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apper123
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Re: After Grades - What did we learn?

Postby apper123 » Sat Feb 13, 2010 8:05 pm

JSUVA2012 wrote:
apper123 wrote:
JSUVA2012 wrote:I definitely got curvepwned in my one ridiculously easy class (final exam was one question, a two sentence fact pattern, given three hours to complete) while I did my best in the classes a lot of people seemed to struggle with.


Yeah I think a lot of edge comes from reading fact patterns effectively and looking for nuances or "forks" as GTM calls them

Ex:

CivPro exam. Gives us a fact pattern. Question 1: D files a 12b motion to dismiss for lack of personal jurisdiction. How would you rule? Question 1A: Assume for the sake of this question that the 12b motion to dismiss for lack of PJ was denied. D then files a motion for change of venue. How would you rule?

A lot of people missed that the 2nd motion was 2nd in time and thus you had waived any claim to a venue change. It's a really tricky way of testing that knowledge.


Saw something similar on my CivPro exam. But I never felt that the "fork" terminology or mindset was really that useful. Following every possible legal path a fact pattern could go is not legal analysis. I felt like my profs rewarded analysis that carefully identified the most likely or wisest application of the law and quickly dismissed the others or simply let them fall by the wayside. There are some obvious points where following each branch of a two- or three-pronged fork is necessary (i.e. different tests for insanity, MPC/CL/majority/minority if the prof didn't tell you which to apply, the plurality approach from Asahi vs. O'Connor's approach, etc.), but I found that most of the time you should be applying what fits best or most naturally (there will be some hints in the facts if you look closely), not exploring every possible path.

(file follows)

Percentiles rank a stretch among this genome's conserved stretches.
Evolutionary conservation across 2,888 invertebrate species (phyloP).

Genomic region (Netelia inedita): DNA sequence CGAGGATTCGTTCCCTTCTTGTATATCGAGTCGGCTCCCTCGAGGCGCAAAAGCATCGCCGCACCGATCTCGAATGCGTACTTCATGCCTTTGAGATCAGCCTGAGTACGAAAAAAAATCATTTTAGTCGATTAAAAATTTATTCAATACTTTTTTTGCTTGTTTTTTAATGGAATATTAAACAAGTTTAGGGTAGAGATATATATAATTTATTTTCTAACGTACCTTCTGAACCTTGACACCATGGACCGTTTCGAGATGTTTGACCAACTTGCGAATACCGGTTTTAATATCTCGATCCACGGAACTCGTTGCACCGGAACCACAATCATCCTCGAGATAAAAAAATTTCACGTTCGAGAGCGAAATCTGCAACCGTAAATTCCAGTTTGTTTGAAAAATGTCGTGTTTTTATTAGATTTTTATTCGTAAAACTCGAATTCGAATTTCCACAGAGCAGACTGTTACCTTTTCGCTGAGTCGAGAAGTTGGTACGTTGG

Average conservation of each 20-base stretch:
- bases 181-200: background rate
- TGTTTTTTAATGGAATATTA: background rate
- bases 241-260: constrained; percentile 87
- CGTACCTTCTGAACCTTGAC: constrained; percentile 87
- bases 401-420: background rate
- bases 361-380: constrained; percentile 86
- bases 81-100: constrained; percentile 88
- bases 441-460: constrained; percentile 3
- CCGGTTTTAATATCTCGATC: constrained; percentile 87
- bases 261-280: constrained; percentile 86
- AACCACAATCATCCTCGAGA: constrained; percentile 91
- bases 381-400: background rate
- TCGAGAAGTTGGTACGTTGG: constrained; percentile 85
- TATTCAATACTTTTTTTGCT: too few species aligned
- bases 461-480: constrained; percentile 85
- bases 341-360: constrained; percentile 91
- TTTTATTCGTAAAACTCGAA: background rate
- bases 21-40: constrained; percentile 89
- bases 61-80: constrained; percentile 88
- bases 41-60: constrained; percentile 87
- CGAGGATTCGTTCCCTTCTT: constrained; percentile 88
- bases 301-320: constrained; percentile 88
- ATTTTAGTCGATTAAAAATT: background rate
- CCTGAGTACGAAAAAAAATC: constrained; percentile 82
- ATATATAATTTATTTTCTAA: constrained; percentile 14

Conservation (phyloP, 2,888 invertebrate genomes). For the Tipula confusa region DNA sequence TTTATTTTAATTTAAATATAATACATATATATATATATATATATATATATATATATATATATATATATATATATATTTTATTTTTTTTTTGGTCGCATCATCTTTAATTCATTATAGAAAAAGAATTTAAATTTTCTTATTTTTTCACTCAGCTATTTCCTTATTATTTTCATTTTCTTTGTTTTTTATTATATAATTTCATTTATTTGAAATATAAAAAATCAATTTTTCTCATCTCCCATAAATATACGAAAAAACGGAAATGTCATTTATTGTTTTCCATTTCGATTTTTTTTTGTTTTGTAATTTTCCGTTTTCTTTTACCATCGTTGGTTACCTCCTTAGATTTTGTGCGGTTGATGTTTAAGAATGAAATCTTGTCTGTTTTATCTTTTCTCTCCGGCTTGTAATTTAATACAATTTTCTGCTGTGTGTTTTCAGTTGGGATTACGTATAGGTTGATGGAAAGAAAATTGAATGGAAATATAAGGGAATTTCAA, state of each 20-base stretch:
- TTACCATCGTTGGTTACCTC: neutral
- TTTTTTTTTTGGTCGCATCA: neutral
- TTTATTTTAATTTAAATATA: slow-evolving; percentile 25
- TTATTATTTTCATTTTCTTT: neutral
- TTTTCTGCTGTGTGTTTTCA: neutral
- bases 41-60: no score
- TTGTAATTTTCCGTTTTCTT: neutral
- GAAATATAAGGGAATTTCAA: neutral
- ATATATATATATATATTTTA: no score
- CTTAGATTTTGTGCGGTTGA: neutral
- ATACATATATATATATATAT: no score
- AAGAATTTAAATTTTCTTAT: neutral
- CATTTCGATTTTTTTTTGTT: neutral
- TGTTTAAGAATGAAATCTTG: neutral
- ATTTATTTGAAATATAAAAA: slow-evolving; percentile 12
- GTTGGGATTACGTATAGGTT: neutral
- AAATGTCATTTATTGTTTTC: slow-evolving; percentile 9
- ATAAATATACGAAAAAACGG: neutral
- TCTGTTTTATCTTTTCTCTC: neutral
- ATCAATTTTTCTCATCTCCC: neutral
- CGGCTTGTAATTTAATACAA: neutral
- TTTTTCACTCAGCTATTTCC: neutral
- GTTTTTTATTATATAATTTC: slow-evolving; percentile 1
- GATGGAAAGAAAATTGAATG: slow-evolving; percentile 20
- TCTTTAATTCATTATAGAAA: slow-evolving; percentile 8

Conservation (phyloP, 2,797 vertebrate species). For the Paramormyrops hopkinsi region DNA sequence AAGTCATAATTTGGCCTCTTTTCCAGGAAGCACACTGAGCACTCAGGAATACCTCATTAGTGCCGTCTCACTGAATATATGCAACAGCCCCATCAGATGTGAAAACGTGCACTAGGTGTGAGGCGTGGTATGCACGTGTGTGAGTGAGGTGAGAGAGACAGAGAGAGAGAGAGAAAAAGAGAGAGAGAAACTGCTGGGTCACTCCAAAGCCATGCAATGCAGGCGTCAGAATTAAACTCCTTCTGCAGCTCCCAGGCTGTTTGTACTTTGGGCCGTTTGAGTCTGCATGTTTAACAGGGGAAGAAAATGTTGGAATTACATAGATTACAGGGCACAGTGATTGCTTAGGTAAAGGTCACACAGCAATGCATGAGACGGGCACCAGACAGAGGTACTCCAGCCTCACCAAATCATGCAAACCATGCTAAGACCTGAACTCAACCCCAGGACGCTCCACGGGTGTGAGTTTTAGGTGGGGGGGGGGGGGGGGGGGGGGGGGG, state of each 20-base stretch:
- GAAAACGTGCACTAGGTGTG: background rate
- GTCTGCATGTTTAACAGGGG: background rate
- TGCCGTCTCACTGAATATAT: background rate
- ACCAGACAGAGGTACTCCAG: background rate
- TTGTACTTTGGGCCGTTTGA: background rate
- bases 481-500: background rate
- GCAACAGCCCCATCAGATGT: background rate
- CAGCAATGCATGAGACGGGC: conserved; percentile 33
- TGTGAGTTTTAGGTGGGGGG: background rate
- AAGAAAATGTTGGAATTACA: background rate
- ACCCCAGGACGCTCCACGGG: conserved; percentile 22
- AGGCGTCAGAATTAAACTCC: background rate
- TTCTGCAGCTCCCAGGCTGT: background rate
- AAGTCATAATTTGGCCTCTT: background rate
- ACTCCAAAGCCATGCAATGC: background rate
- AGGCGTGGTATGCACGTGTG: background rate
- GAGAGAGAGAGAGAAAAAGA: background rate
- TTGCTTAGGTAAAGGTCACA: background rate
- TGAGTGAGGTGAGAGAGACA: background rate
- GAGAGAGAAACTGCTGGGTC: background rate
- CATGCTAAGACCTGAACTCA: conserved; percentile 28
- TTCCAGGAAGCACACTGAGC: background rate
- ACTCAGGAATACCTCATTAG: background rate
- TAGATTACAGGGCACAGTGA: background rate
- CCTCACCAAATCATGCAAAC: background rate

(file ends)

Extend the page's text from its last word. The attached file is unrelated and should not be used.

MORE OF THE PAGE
Yeah, I agree with all this.

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Re: After Grades - What did we learn?

Postby 270910 » Sat Feb 13, 2010 8:36 pm

apper123 wrote:
JSUVA2012 wrote:
Saw something similar on my CivPro exam. But I never felt that the "fork" terminology or mindset was really that useful. Following every possible legal path a fact pattern could go is not legal analysis. I felt like my profs rewarded analysis that carefully identified the most likely or wisest application of the law and quickly dismissed the others or simply let them fall by the wayside. There are some obvious points where following each branch of a two- or three-pronged fork is necessary (i.e. different tests for insanity, MPC/CL/majority/minority if the prof didn't tell you which to apply, the plurality approach from Asahi vs. O'Connor's approach, etc.), but I found that most of the time you should be applying what fits best or most naturally (there will be some hints in the facts if you look closely), not exploring every possible path.